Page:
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How Do You Know Which Health Care Effectiveness Research You Can Trust? A Guide to Study Design for the Perplexed.

Soumerai SB, Starr D, Majumdar SR - Prev Chronic Dis (2015)

View Article: PubMed Central - PubMed

Affiliation: Harvard Medical School and Harvard Pilgrim Health Care Institute, 133 Brookline Ave, 6th Floor, Boston, MA 02215. Email: ssoumerai@hms.harvard.edu. Dr Soumerai is also co-chair of the Evaluative Sciences and Statistics Concentration of Harvard University's PhD Program in Health Policy.

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Medscape, LLC is accredited by the ACCME to provide continuing medical education for physicians... Medscape, LLC designates this Journal-based CME activity for a maximum of 1... Upon completion of this activity, participants will be able to: Define healthy user bias in health care research and means to reduce it Assess means to reduce selection bias in health care research Assess how to overcome confounding factors by indication in health care research Evaluate social desirability bias and history bias in health care research Another pattern in the evolution of science is that early studies of new treatments tend to show the most dramatic, positive health effects, and these effects diminish or disappear as more rigorous and larger studies are conducted... As these positive effects decrease, harmful side effects emerge... Sometimes researchers may publish overly definitive conclusions using unreliable study designs, reasoning that it is better to have unreliable data than no data at all and that the natural progression of science will eventually sort things out... We do not agree... For example, one of many weak cohort studies purported to show that flu vaccines reduce mortality in the elderly (Figure 2)... This study, which was widely reported in the news media and influenced policy, found significant differences in the rate of flu-related deaths and hospitalizations among the vaccinated elderly compared with that of their unvaccinated peers... One of the oldest and most accepted “truths” in the history of medication safety research is that benzodiazepines (popular medications such as Valium and Xanax that are prescribed for sleep and anxiety) may cause hip fractures among the elderly... This intervention took place during an explosion of research and news media reporting on treatments for acute myocardial infarction that could have influenced the prescribing behavior of physicians... These data demonstrate that inpatient mortality in the United States was declining before, during, and after the 100,000 Lives Campaign... The program itself probably had no effect on the trend, yet the widespread policy and media reports led to several European countries adopting this “successful” model of patient safety at considerable costs... Subsequently, several large RCTs demonstrated that many components of the 100,000 Lives Campaign were not particularly effective, especially when compared with the benefits reported in the IHI’s press releases.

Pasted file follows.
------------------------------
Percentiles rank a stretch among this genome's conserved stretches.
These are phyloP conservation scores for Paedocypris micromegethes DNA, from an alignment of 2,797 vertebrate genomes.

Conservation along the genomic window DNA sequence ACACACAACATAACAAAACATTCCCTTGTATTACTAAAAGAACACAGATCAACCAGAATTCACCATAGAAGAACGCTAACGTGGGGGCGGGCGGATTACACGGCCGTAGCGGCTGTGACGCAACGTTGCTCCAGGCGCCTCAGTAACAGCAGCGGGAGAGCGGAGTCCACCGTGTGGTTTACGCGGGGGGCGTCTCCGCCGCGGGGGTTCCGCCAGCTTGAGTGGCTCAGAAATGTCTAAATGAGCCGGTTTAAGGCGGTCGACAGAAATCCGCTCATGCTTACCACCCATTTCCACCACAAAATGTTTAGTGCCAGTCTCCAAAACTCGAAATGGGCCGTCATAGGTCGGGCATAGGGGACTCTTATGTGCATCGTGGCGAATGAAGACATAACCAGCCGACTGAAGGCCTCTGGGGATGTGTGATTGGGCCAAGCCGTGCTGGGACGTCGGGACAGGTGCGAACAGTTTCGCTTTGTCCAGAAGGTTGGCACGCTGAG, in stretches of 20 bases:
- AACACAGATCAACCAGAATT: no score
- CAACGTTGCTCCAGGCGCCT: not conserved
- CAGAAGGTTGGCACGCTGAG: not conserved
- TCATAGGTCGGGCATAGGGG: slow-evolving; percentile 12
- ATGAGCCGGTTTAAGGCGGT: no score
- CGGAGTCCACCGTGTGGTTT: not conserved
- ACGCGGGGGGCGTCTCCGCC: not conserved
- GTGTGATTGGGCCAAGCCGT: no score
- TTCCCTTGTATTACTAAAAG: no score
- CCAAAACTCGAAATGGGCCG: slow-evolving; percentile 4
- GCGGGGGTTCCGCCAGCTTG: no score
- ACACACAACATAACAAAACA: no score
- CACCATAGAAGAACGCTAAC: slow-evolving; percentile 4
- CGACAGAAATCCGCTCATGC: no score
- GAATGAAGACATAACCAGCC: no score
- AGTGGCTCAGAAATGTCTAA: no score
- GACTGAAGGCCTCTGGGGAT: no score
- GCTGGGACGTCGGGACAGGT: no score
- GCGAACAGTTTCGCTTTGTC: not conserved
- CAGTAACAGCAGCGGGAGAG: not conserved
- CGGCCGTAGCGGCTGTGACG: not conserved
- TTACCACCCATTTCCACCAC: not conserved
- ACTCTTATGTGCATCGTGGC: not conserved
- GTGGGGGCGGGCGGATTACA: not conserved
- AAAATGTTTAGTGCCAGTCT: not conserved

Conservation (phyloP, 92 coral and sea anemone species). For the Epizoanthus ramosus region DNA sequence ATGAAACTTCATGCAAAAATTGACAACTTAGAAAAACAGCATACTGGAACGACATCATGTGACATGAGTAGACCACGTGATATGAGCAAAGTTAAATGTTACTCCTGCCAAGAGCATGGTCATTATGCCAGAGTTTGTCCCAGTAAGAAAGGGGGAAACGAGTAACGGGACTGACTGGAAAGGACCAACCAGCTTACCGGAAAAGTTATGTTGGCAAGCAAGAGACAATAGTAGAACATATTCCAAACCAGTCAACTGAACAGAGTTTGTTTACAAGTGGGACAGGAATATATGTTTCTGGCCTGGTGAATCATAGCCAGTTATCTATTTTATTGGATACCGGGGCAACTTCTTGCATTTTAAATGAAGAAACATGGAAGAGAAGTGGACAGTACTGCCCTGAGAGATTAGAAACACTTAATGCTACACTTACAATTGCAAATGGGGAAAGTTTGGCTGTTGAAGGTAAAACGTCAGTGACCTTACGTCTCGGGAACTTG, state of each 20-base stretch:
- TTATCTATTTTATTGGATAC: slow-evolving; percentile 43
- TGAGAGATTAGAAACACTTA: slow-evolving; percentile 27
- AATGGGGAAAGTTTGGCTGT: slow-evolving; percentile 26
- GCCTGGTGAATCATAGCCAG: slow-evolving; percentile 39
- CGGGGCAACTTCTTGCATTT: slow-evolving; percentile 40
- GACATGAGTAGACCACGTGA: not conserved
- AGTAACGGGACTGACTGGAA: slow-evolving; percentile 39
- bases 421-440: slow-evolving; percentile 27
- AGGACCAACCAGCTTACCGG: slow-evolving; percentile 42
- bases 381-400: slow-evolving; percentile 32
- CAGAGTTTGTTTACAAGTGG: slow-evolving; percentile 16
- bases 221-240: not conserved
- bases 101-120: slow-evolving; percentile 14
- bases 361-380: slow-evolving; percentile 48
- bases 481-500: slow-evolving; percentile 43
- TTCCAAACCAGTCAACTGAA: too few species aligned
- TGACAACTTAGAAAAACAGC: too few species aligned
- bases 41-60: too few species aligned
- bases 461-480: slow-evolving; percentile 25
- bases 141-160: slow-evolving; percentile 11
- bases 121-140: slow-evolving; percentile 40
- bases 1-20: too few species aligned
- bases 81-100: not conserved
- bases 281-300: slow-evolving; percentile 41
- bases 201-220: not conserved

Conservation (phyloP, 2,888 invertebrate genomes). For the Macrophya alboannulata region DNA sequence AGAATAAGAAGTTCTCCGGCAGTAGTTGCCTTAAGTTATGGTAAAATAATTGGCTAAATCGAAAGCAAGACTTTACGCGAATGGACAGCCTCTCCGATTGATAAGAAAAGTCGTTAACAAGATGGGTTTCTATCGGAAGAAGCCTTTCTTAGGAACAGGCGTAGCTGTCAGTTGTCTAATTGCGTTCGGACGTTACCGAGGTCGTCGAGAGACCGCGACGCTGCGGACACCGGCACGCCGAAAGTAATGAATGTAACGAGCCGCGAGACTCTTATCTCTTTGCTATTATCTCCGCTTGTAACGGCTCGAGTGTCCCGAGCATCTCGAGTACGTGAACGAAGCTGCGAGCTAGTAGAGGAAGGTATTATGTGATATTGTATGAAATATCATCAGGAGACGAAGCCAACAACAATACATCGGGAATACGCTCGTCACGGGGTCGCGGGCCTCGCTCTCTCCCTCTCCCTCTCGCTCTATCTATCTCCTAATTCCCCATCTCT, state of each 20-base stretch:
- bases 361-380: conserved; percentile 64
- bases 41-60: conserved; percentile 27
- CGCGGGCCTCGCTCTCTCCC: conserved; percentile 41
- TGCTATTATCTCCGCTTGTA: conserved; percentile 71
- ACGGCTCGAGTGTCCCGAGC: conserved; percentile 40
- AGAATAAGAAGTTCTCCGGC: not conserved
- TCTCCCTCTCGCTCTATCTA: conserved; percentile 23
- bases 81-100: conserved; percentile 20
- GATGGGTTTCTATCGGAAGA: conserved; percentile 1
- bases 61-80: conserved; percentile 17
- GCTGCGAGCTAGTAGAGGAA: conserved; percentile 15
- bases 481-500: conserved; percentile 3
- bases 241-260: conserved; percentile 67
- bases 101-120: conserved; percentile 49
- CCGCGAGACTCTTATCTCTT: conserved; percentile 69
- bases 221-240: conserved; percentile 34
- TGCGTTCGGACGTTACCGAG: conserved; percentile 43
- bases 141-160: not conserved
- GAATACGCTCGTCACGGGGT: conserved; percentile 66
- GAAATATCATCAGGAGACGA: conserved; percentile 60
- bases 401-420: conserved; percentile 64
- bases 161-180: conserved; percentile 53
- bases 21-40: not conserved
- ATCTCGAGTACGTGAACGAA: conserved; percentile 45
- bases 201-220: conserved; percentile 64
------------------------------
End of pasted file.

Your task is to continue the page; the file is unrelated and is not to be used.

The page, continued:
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Example of weak post-only cross-sectional study that did not control for selection bias: the study observed differences between practices with EHRs and practices with paper records after the introduction of EHRs but did not control for types of providers adopting EHRs. Note the unlikely outcome for nonsmoker. Figure is based on data extracted from Cebul et al (26). Abbreviations: BMI, body mass index; EHR, electronic health record.Health OutcomePercentage of Patients Achieving OutcomeElectronic Health Record–Based PracticePaper-Based PracticeBlood pressure control (<140/80 mm Hg)5639Weight control (body mass index <30)3334Nonsmoker8252
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Figure 5: Example of weak post-only cross-sectional study that did not control for selection bias: the study observed differences between practices with EHRs and practices with paper records after the introduction of EHRs but did not control for types of providers adopting EHRs. Note the unlikely outcome for nonsmoker. Figure is based on data extracted from Cebul et al (26). Abbreviations: BMI, body mass index; EHR, electronic health record.Health OutcomePercentage of Patients Achieving OutcomeElectronic Health Record–Based PracticePaper-Based PracticeBlood pressure control (<140/80 mm Hg)5639Weight control (body mass index <30)3334Nonsmoker8252

Mentions: The following example illustrates how a weak cross-sectional study (a simple correlation between a health IT program and supposed health effects at one point in time) did not account for selection biases and led to exaggerated conclusions about the benefits of health IT (25,26). The researchers set out to compare health care sites using EHRs with health care sites using paper records to determine whether patients with diabetes in health care settings with health IT had better health outcomes than patients with diabetes in settings with only paper records (Figure 5).